Thursday, February 19, 2009

Follow my leader

The leaders
Originally uploaded by goforchris.
Time to reflect, then, on the experience that is an HF holiday – a Classic Walking Holiday, as the organisation dubs it – in a foreign country. On the second evening, I was asked if I’d be doing this again, and I have to confess that at the time I wasn’t sure. However, by the end of the week I was amazed at what a successful recipe it is. I don’t know how much of that was because of the specific group that had assembled in Puerto de la Cruz, Tenerife, how much because of the leadership, how much because of the timetable and set arrangements, but I’d like to look further at these components.

The leadership is very important. Not only have they to ensure that they don’t lose anyone on a hike – whether by their wandering off or by someone falling off the path – but they also have to provide the atmosphere at the evening meetings and ensure that the hotel provides for meals to be taken together. This last was apparently a novel idea for the hotel we were in – they couldn’t understand how, having walked together all day, we could bear to sit together for dinner. But we did, and it is surely this that makes this kind of holiday such a good one for someone on their own: eating alone at the end of the day can be an isolating experience.

Our group was terrific. One of our new friends remarked early on how most HF groups seem to have a good number of Guardian readers in them, and whether or not that was the case we were certainly an interesting bunch, from different walks of life (pun, when spotted, left as felicitous), with plenty to say. The Scots came in for the customary lumping together, though it has to be said that our shared sense of humour made for pretty instant rapport and some of us felt that our accents stuck out like sore thumbs. And it also has to be said that anyone looking at the group would notice the general level of fitness and lack of surplus weight on this bunch of people (the oldest of whom was 79) tucking into the large and varied buffet.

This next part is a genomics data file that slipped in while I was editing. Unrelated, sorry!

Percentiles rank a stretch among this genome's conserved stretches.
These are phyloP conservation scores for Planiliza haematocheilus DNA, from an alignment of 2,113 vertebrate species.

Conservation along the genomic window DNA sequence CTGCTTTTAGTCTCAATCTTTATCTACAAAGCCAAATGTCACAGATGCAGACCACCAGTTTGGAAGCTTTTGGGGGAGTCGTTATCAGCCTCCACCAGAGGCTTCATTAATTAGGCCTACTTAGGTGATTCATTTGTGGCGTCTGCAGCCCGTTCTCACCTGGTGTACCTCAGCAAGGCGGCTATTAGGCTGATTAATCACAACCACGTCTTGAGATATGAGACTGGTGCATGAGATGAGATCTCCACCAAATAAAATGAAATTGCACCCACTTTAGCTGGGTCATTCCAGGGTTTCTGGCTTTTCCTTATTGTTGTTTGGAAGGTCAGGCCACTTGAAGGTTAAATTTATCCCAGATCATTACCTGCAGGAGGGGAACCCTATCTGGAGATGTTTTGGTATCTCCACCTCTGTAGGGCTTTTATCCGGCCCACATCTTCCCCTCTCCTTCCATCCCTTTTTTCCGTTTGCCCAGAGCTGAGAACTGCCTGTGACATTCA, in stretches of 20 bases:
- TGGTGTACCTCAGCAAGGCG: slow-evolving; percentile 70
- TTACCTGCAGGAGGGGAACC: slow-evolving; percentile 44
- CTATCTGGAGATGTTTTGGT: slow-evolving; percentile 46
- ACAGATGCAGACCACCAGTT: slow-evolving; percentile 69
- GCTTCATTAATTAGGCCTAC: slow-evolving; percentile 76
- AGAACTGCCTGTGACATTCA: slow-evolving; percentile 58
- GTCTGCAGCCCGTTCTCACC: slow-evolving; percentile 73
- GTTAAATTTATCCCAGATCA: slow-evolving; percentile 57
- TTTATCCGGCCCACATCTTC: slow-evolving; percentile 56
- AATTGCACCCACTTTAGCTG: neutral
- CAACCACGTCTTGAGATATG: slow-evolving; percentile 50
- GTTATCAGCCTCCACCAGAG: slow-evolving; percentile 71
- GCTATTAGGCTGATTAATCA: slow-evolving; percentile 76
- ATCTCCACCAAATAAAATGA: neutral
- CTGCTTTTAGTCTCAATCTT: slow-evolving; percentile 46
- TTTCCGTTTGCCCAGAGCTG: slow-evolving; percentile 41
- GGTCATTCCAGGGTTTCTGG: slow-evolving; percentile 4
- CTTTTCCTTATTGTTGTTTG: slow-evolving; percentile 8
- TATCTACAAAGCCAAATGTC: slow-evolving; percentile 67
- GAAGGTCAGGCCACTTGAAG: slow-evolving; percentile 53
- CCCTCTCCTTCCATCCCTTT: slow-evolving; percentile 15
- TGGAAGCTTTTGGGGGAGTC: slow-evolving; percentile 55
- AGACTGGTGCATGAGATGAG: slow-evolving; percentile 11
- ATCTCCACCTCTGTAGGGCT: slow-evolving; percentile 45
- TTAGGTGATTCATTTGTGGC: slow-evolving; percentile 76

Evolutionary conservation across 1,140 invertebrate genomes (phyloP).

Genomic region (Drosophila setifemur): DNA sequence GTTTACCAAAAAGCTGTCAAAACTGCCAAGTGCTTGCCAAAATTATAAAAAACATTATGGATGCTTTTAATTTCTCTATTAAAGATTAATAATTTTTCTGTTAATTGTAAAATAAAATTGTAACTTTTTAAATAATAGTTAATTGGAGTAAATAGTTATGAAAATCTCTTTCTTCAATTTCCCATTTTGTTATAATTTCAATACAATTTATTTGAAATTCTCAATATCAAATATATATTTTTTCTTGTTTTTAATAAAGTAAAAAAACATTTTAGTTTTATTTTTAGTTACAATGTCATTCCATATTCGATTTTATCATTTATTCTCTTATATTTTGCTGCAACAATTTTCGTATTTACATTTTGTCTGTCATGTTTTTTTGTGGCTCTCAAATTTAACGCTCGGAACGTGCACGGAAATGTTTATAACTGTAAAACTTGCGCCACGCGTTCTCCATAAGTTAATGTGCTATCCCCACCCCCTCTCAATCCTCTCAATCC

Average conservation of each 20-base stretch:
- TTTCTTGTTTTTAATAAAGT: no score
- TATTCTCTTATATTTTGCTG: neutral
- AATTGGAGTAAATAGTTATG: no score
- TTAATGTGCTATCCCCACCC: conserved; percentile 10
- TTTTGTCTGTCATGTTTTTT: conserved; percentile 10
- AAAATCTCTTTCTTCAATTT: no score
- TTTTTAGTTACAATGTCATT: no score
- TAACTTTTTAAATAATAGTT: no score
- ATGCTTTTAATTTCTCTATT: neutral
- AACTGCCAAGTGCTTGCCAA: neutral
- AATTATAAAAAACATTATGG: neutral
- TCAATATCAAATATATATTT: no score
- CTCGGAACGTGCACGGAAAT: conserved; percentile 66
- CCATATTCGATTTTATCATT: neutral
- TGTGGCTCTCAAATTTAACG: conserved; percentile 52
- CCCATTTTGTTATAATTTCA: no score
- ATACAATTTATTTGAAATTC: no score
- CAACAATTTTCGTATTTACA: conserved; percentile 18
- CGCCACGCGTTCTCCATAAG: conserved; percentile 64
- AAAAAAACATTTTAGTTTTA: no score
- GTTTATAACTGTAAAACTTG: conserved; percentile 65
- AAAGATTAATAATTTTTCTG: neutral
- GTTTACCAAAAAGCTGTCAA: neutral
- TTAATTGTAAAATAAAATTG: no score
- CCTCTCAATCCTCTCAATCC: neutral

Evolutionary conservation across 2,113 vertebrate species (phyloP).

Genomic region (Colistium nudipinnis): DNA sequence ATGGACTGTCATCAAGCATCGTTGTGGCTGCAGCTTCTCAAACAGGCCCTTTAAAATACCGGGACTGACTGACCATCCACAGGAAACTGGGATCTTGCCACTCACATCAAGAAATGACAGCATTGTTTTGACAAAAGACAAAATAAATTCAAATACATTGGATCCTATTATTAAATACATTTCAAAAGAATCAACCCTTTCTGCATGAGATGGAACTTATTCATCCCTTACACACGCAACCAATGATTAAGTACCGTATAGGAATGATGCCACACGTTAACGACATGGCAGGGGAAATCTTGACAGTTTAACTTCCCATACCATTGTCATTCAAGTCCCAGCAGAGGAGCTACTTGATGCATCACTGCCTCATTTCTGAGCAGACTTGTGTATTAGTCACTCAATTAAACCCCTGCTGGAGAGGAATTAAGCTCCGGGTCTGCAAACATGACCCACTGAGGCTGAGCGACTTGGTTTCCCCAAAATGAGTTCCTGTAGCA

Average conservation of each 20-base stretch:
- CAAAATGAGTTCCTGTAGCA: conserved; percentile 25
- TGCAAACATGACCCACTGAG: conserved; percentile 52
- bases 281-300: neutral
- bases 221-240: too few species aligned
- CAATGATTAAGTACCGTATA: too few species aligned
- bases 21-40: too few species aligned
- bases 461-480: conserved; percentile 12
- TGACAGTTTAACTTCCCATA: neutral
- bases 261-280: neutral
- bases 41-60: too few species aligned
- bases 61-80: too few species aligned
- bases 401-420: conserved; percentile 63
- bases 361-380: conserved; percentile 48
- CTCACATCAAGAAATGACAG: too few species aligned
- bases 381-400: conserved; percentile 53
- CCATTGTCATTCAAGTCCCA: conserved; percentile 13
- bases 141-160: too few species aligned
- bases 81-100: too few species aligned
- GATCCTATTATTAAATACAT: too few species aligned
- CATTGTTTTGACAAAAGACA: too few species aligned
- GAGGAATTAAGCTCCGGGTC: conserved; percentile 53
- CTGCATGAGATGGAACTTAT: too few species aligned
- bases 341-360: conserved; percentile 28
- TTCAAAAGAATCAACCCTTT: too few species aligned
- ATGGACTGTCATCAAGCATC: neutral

The timetable felt breathless at first – we had to go for breakfast while it was still dark and the dawn chorus was giving it laldy – but we got used to it, managing to fit in visits to the pub down the road to have a sandwich made up before leaving on our bus at 9.15am to drive to our starting point. And we were occasionally breathless because of the need to meet up with the bus at the end of 8 miles or so; the ethos of the “A” walks seemed occasionally to concentrate on distance covered rather than on allowing for photography and reflection – a point worth considering when choosing which walk to go on. But one of the chief benefits was the removal of responsibility: we never had to make decisions about where to go, when to go, when to eat, how to find transport. In a way, it was like being a kid again, with all the hilarity of a fifteen-year-old on an outing – and that’s fun, when the rest of your life is decision-based.

We were incredibly lucky with the weather. I think we had three drops of rain on our last walk, and that was all. The sun was brilliant, especially at altitude, and the temperatures like a good Scottish summer. I loved it. And yes – I shall do it again.


  1. Okay, so I *am* jealous. It would appear you have been visiting Paradise these past few days!

    I have been looking through your photos and they are splendid! I smiled at the thought of you coming up in the rear, taking more photos! I would definitely have been so there with you!!!

    Thank you for this refreshing look! It is quite the contrast to our wintry weather!

  2. Anonymous9:54 AM

    'Eating alone at the end of the day can be an isolating experience' - surely if you don't sit with the group, you at least eat with John?

  3. Well, sometimes - but there were several people there on their own.